Tyler Nilson and Michael Schwartz’s The Peanut Butter Falcon is a refreshingly sincere, unexpectedly funny raft-trip movie set in a contemporary ode to Mark Twain’s south. Instead of Huck and Jim, our mismatched traveling companions are newcomer Zack Gottsagen—a fictional orphan with real-life Down syndrome—and Shia LaBoeuf, a fictional criminal with real-life arrests. Twain wrote that when “a sound heart and a deformed conscience come into collision, the conscience suffers defeat”; The Peanut Butter Falcon lives up to its master’s adage. But don’t let the literary allusion fool you: also like Twain, this film takes a lighthearted, satirical stance against entrenched attitudes. Nilson, Schwartz, Gottsagen and LaBoeuf keep their film down-to-earth without preaching, delivering an unapologetically sunny comedy, rich with laughter and full of heart. Read my full review: here.

#2. Booksmart – Olivia Wilde – ★★★★/☆☆☆☆☆

Olivia Wilde’s directorial debut Booksmart is a Gen Z coming-of-age anthem that will surely join the ranks of Clueless and Superbad in high school movie history. Emily Halpern and Sarah Haskin’s witty blacklist script from 2009 has been updated; Wilde shows a knack for clever comedy. Their heroes are two token BFF nerd-overachievers: Molly (Beanie Feldstein, fittingly Jonah Hill’s real-life sister) and Amy (Justified’s Kaitlyn Dever). Having spent their teenage years in the library, the girls use their last night before graduation to make up for lost time. Sound like Superbad? The similarities actually feel intentional: finally, girls get to share unfiltered thoughts on vaginas and scissoring. There’s an ensemble cast with too many fun roles to name—plus a lesbian romance devoid of male gaze. But even so, Booksmart is a film for all genders: fleet-footed and truly hilarious.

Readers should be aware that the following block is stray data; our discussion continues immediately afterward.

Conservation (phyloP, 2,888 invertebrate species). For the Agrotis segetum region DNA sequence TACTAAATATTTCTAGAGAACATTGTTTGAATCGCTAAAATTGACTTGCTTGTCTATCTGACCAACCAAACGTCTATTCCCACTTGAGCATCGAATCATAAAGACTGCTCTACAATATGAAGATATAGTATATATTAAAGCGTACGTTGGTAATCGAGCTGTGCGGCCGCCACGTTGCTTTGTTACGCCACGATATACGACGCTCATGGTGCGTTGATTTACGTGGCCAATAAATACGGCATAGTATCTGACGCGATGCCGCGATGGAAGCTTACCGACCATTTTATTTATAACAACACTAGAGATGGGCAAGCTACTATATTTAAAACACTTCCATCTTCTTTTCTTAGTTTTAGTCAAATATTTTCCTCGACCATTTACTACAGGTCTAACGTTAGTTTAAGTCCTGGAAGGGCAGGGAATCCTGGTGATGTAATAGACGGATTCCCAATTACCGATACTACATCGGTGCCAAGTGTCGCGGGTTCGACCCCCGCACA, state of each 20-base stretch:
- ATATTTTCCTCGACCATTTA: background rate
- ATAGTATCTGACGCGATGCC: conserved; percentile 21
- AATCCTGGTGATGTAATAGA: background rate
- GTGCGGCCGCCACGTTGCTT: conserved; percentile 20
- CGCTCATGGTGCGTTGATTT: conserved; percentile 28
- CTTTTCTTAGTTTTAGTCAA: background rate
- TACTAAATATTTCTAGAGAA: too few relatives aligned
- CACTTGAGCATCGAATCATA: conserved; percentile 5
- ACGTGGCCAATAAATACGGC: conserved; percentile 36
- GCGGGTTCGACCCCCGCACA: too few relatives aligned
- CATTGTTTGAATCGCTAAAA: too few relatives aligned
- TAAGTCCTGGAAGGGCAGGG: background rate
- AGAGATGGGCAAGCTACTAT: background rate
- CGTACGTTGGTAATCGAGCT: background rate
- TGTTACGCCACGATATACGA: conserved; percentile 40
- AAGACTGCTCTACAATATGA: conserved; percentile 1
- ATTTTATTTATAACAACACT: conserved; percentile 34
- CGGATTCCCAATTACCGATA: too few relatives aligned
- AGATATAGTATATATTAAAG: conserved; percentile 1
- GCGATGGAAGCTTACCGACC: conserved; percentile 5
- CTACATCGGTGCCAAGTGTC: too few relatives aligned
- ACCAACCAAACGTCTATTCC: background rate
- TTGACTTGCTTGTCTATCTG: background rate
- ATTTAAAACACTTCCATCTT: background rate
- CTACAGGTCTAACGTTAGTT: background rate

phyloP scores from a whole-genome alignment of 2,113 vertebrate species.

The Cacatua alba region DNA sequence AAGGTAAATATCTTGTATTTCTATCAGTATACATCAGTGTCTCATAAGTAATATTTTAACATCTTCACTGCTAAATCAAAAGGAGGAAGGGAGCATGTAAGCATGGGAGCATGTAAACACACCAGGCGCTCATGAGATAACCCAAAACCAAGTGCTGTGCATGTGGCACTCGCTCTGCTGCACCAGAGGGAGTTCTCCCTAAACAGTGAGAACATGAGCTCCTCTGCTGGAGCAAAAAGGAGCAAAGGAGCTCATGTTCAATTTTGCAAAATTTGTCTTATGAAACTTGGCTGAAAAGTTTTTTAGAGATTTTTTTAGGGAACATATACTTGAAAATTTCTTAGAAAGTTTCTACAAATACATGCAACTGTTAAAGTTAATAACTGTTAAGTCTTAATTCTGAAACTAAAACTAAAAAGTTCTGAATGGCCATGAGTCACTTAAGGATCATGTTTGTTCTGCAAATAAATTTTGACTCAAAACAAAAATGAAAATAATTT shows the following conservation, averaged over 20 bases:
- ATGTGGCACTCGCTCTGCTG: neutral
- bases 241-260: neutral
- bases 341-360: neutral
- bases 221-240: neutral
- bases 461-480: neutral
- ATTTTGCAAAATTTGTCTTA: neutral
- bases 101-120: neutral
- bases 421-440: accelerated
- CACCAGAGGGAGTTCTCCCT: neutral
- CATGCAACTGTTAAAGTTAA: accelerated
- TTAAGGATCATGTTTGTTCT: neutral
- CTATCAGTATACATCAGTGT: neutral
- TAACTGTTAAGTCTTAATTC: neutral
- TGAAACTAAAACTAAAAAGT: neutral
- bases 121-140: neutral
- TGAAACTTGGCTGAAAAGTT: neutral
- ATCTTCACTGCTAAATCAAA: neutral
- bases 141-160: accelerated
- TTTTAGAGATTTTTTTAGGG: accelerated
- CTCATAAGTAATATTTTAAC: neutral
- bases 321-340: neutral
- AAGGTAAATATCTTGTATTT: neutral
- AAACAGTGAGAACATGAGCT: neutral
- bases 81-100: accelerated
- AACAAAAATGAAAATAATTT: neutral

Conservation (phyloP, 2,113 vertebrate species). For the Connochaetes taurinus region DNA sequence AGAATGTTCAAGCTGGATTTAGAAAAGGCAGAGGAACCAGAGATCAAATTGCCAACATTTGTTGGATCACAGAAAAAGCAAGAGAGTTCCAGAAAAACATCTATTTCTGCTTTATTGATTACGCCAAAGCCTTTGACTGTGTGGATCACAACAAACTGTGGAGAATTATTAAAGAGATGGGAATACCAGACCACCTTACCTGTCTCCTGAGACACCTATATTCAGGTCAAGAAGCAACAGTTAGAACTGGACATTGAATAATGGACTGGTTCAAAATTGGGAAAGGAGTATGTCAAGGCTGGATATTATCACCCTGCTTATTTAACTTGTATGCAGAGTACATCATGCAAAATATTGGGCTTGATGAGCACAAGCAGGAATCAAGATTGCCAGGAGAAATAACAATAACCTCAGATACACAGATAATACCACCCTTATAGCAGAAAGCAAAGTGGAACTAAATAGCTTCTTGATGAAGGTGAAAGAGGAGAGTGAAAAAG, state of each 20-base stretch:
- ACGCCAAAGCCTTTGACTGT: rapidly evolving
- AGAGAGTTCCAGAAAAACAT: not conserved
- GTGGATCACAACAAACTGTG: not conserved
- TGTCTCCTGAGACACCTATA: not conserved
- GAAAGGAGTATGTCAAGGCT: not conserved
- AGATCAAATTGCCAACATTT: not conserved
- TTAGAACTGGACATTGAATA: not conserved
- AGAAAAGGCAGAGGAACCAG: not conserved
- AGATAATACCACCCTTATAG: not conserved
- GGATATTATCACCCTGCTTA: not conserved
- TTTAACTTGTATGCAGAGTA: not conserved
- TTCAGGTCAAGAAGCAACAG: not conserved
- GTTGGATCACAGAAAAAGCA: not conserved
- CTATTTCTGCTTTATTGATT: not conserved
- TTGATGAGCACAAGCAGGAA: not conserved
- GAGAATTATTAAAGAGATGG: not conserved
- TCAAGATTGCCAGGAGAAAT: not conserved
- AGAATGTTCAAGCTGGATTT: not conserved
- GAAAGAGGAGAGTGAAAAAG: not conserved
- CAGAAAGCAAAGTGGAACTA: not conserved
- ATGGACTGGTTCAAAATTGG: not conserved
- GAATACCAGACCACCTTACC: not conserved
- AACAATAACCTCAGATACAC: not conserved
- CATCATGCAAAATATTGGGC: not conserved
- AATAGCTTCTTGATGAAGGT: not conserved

#1. Us – Jordan Peele – ★★★★½/☆☆☆☆☆